More “These Presents” Shenanigans

Get a load of the following:

10.16 Intervention by Parent. Now unto these presents comes Dynacq Healthcare, Inc., a Nevada corporation, which represents that it owns all of the membership interests of Seller.

“Now unto these presents”! It sounds like Shakespeare! “Now is the winter of our discontent …”

And how about this:


To Whom These Presents Come, Greeting:

I, TODD ROKITA, Secretary of State of Indiana, do hereby certify that I am, byvirtue of the laws of the State of Indiana, the custodian of the corporaterecords and the proper official to execute this certificate.

“To Whom These Presents Come, Greeting”! That sounds like something Klaatu would say. (Thanks to reader AWB for letting me know that such freakishness exists.)

About the author

Ken Adams is the leading authority on how to say clearly whatever you want to say in a contract. He’s author of A Manual of Style for Contract Drafting, and he offers online and in-person training around the world. He’s also chief content officer of LegalSifter, Inc., a company that combines artificial intelligence and expertise to assist with review of contracts.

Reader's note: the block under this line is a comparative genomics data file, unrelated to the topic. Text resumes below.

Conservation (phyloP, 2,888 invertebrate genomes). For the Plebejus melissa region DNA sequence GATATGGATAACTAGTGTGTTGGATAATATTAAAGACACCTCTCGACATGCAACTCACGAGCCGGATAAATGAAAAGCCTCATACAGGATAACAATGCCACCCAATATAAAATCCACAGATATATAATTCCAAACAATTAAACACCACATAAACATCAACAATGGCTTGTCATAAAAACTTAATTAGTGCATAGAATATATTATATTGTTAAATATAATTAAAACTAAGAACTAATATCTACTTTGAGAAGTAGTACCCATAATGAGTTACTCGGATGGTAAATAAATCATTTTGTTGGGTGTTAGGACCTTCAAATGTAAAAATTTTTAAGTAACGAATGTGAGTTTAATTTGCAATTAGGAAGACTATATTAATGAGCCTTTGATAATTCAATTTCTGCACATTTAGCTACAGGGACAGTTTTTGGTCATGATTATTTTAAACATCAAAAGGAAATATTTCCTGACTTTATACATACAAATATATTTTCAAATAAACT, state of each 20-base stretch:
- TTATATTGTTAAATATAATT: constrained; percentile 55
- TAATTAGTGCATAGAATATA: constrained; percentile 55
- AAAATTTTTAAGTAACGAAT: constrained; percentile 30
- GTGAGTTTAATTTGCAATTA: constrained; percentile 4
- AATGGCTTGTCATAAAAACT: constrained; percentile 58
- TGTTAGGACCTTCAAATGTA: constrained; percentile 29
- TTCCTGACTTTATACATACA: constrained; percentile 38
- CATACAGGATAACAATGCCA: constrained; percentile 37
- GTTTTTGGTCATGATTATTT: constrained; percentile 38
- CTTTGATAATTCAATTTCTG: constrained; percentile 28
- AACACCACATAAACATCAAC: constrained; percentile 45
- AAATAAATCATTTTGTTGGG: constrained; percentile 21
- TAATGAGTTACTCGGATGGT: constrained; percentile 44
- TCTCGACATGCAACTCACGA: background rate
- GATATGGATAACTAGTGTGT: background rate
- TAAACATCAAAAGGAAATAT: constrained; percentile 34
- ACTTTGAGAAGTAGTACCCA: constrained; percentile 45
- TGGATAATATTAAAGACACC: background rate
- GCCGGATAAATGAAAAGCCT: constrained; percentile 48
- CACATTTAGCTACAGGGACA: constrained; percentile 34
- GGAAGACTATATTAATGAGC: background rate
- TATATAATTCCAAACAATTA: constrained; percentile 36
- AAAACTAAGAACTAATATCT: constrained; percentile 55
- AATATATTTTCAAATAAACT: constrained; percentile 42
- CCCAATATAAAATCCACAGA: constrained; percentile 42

3 thoughts on “More “These Presents” Shenanigans”

  1. Ken, it is just the kind of thing people said in Shakespeare’s day, as the phrase appears in Queen Elizabeth’s patent to Sir Walter Raleigh of 1584 granting him the right to colonize the Americas ( and seemingly in the Mayflower Compact of 1620 as well (

    Going back to the time of Richard III (into whose mouth Shakespeare put the words “Now is the Winter of our discontent…”), here is one of his Royal Charters (presumably written between 1483 and 1485) which uses the phrase:

    The phrase probably goes back further in time – anyone want to fund a research project…?


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